Marcie Blane (born Marcia Blank, May 21, 1944, Brooklyn, New York) is an American singer who recorded pop music. The Seville record label issued a demo performed by the high school student as a favor for a friend. The song was "Bobby's Girl", which was followed by "What Does a Girl Do" and several other singles.
Released on Seville records in the fall of 1962, "Bobby's Girl" made #2 on the Cash Box chart and #3 on the Billboard Hot 100, and was later recorded for the German market in their language. It sold over one million copies by 1963, and was awarded a gold disc. In the United Kingdom the song was covered by Susan Maughan who had the hit. "What Does A Girl Do?", the follow-up single, rose to #82 on the Hot 100 list in early 1963, and was Blane's only other appearance on any Billboard chart.
Seville kept Marcie's releases flowing thick and fast through 1963, but "Little Miss Fool", "You Gave My Number To Billy" and "Why Can't I Get A Guy" all failed to catch on, and her position as the nation's top-selling female singer was soon taken by Little Peggy March and Lesley Gore. But by now she had higher things than the fickleness of fans on her mind, having recently enrolled as a fulltime music major at Queens College, the alma mater of Paul Simon, Carole King and Marvin Hamlisch, to name just a few. Marcie did find time, though, to visit the UK, where she performed on TV's Thank Your Lucky Stars.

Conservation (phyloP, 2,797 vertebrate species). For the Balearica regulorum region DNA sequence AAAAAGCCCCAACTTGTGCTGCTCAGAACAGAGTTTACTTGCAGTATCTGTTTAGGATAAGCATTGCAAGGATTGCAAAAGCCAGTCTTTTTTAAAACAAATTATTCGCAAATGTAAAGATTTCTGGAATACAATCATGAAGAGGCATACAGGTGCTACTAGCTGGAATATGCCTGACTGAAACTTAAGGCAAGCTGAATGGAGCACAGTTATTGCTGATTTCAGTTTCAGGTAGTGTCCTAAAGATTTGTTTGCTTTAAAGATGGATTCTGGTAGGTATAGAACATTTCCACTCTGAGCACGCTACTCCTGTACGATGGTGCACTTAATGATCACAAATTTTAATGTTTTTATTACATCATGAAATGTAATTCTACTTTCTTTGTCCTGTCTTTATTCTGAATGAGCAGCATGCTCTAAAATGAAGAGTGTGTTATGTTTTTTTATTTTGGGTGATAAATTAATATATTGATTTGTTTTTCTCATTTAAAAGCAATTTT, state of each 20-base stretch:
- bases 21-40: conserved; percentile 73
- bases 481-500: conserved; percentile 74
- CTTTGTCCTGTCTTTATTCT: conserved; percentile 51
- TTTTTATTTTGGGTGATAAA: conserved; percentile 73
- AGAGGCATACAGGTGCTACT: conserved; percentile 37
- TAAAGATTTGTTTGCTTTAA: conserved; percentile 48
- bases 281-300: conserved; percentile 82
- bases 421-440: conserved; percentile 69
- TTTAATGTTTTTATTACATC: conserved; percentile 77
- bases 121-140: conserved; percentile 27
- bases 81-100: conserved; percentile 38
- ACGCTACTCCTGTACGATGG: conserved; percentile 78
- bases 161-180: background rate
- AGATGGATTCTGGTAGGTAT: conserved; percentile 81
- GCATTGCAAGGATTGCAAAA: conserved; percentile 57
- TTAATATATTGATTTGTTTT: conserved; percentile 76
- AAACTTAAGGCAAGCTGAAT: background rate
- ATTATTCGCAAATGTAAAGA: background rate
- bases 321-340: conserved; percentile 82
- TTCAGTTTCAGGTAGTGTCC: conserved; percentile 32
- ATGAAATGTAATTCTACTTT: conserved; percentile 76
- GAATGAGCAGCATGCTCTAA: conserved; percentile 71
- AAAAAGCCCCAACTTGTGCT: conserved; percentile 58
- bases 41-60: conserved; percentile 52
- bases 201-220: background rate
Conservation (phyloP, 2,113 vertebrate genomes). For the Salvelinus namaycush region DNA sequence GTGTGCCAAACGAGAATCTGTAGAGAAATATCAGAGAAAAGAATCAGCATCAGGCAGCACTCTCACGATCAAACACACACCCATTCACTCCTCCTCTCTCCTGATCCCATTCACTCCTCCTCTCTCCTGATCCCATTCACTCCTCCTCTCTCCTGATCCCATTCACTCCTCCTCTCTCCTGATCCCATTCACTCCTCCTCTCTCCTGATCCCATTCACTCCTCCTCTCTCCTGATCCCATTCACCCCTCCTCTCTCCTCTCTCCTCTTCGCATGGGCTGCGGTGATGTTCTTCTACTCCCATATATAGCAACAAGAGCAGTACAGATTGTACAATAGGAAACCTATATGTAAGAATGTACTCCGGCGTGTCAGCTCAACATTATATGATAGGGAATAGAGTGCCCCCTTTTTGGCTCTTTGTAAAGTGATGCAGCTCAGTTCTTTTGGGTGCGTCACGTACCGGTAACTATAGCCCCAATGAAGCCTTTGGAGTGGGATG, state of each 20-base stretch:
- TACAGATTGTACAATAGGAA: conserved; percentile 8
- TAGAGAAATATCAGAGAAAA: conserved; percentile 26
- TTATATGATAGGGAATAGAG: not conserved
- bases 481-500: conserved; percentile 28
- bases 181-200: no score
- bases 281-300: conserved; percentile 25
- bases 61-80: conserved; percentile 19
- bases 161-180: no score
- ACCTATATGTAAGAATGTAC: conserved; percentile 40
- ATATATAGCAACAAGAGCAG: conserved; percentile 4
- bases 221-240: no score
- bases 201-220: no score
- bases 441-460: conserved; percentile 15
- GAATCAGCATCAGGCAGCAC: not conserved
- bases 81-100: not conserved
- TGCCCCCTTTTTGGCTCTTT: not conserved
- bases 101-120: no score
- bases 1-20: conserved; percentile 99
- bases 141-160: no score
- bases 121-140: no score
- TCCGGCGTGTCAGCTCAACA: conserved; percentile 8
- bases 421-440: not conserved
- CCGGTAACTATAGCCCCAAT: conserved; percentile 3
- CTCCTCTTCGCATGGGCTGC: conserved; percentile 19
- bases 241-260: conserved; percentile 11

Marcie's only release of 1964 was "Bobby Did", a song co-written by the then unknown Neil Diamond. 1965's "She'll Break The String" marked the end of her recording career. It transpires the whole experience had not been one Marcie had enjoyed. She loved music, and always had, but cared not for the record business. She had continued making records because she was contractually obliged to do so, but had elected against promoting them, focusing instead on her education and family life.
After graduating from Queens College, Marcie got married, had two children, and went on to enjoy a whole new career working in education. Around 1965 Marcie retired from the music business and, as of the early 1990's, was a music and arts educator in New York.
"The music business was impossible for me to deal with," Marcie revealed in a rare interview in 1988. "Everything changed. I felt very isolated and very lonely. I decided not to continue. I couldn't. It was too difficult. I didn't feel comfortable in front of a lot of people, with everyone making a fuss. I didn't have the sense of myself that I needed. It's taken all these years to be able to enjoy what there was."
(Info edited mainly from Spectropop & Wikipedia)